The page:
From the fastest foils of America’s Cup boats to innovative electric hydrofoiling vehicles, Nitin Garg has been working on the most advanced foil designs. In this interview, he shares with us fascinating insights on hydrofoils and how this technology is shaping the sailing world and maritime industry.
Livia: Talk me through your career path and how you got into this industry.
Nitin: My professional journey started in India, where I did my bachelor’s in Marine Engineering from Tolani Maritime Institute, Pune. The course mainly focused on the various systems and engines you find on ships, and how you maintain the engine room on a merchant vessel for example. It was when I took a Naval Architecture course during my third year, taught by a professor coming from University of Michigan (UMich), that I became passionate about this area. While it was not a core subject, I got really intrigued by it and from that point, I knew I wanted to study Naval Architecture. Before landing at University of Michigan to pursue a Masters on this subject, I worked at Shell and Seaarland Ship Management as a marine engineer for a period of four years. During that time, I learned a lot about working in a multicultural environment and responsibility: at certain times, you would be responsible for an entire engine room on a 300-meter ship. When I had saved enough money, my intention was to go to Michigan, study Naval Architecture and then come back to Shell. At UMich, I had the chance to work on several cool projects such as designing wind turbines in Great Lakes, and I ended up doing a PhD on high fidelity hydro structural optimization of lifting surfaces on hydrofoils. It was very CFD-based, and the learning curve was steep as I had to learn a lot of coding and numerical methods, but I eventually enjoyed it a lot. In particular, I appreciated the experimental side of it: we could actually build the optimized hydrofoil and test it in a cavitation tunnel in Australia, where we also had the baseline foil, so we could do back-to-back comparison. After that, I went to Imperial College London where I went from studying external hydrodynamics to internal aerodynamics, working on optimizing turbocharger for off-road vehicles. I then started working at INEOS Britannia in the UK. My PhD topic was very similar to what was happening in America’s cup at the time. I was initially developing UI software for foil design, next I moved to fluid structure interaction where I was part of the foil design team, and eventually I moved on to performance data analysis towards the last phase of the previous America’s cup.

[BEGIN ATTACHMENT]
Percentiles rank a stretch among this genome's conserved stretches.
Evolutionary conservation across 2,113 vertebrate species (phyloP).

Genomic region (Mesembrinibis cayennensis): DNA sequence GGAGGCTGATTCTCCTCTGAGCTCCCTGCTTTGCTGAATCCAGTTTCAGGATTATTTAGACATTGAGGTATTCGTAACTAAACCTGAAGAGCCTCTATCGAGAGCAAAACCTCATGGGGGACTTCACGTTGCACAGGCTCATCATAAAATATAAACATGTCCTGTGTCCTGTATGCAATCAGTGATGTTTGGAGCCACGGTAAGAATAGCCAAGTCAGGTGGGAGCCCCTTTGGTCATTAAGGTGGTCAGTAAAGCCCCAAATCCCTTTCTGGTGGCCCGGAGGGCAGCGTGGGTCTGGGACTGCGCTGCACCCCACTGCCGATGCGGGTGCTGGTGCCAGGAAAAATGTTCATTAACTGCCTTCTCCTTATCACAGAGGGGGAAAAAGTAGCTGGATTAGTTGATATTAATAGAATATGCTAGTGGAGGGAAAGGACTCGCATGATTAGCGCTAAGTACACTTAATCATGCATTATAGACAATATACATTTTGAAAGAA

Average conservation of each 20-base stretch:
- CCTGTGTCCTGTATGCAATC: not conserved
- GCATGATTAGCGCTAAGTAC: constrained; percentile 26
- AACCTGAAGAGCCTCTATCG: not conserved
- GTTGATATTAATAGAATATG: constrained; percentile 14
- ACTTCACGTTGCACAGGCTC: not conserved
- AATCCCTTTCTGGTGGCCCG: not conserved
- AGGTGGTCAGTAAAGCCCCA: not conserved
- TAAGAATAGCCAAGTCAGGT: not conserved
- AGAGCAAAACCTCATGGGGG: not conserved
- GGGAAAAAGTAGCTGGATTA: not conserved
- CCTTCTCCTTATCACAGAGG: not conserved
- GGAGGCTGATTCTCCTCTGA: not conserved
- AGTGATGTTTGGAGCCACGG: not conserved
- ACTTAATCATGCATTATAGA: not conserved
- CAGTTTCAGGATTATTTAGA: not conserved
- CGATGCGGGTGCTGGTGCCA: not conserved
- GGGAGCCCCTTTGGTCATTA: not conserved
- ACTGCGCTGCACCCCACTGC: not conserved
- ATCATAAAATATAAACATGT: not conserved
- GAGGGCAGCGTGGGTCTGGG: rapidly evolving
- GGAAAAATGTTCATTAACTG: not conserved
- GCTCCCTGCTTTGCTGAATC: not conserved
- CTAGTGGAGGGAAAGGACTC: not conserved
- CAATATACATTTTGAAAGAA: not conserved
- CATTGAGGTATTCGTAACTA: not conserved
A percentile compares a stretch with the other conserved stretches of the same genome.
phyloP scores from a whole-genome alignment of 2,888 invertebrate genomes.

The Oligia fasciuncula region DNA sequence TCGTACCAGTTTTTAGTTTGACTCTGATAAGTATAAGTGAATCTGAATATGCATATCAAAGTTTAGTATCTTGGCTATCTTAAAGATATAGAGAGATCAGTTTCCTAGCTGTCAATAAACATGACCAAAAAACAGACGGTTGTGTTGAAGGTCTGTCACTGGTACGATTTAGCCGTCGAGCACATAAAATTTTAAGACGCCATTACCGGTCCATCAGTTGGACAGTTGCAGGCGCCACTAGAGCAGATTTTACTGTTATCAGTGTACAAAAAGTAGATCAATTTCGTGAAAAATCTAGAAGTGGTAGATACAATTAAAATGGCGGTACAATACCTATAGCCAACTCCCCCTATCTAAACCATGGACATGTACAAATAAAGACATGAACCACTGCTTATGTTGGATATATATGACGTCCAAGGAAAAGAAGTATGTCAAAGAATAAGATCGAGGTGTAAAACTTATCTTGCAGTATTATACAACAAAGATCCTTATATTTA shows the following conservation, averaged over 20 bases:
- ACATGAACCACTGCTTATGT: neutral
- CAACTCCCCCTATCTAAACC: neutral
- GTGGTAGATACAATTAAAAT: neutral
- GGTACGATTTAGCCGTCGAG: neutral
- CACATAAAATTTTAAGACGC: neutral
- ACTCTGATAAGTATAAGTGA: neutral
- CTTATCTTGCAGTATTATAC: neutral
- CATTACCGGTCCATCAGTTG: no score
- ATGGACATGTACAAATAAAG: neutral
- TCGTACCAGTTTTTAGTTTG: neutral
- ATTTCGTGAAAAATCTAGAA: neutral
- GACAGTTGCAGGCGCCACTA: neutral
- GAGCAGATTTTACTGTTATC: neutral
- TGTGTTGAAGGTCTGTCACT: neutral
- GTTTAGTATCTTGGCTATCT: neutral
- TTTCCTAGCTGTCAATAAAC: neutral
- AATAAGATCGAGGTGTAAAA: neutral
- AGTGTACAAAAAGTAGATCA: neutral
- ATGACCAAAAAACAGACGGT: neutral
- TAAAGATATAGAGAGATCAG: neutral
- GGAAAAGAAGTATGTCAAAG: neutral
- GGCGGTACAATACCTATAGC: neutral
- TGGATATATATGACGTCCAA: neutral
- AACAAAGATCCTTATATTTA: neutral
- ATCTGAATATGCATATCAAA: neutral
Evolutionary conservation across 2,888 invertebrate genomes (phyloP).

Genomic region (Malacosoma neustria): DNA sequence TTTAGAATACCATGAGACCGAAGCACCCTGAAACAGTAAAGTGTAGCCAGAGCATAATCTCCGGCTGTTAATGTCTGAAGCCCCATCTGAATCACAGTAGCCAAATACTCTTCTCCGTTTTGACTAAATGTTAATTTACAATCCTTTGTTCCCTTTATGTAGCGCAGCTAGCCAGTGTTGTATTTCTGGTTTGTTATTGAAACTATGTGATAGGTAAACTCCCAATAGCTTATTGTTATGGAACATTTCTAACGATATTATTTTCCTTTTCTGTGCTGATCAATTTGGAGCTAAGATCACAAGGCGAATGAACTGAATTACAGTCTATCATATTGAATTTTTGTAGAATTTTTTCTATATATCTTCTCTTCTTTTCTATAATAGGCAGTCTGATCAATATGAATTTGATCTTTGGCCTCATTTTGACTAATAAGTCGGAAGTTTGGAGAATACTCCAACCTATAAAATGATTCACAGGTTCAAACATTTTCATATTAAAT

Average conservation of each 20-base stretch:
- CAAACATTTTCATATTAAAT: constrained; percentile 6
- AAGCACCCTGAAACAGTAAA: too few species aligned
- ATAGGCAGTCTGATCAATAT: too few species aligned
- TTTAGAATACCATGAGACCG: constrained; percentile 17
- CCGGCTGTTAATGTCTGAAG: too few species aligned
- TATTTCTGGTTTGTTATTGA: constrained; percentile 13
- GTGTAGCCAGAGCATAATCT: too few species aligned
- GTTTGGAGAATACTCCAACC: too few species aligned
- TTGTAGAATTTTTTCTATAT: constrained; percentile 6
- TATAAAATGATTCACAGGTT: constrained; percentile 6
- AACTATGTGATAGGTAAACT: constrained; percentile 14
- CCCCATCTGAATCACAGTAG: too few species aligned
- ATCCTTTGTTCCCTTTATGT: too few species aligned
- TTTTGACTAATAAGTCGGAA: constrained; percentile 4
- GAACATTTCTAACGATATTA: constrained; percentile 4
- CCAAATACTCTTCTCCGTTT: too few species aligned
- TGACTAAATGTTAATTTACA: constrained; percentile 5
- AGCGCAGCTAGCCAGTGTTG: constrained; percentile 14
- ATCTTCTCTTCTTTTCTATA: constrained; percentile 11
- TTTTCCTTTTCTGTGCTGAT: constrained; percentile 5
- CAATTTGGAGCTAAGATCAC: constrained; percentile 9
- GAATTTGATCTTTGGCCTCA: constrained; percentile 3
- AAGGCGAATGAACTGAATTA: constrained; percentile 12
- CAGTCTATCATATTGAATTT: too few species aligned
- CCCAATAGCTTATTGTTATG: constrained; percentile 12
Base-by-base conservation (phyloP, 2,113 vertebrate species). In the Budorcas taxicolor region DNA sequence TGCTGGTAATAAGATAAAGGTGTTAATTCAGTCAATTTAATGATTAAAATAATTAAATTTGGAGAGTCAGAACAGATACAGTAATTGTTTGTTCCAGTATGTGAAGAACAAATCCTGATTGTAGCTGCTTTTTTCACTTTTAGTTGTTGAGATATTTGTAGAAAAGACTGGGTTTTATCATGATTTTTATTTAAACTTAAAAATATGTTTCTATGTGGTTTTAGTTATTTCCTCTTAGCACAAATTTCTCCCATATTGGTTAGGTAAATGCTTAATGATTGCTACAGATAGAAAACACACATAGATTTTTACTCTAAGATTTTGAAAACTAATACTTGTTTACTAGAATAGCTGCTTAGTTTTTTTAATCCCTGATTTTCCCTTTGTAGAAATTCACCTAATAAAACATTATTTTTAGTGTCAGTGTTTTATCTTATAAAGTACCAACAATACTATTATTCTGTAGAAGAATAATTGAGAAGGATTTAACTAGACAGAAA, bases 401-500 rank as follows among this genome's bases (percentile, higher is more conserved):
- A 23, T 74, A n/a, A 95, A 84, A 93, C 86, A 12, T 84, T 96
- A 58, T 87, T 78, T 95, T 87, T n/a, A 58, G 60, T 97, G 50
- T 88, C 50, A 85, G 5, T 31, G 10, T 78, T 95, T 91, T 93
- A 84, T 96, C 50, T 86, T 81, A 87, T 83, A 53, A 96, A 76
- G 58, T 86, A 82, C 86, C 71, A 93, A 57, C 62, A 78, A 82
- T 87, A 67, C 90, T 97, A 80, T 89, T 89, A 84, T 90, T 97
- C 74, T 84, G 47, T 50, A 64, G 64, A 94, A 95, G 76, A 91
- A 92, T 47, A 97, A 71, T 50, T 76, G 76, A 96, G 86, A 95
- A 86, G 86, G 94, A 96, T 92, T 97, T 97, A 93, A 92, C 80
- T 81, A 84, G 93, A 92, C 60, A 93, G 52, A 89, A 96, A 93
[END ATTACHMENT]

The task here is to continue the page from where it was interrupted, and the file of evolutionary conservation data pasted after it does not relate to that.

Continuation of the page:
Livia: To start off, what is a hydrofoil and how does it work? How are boats capable of “flying” on water?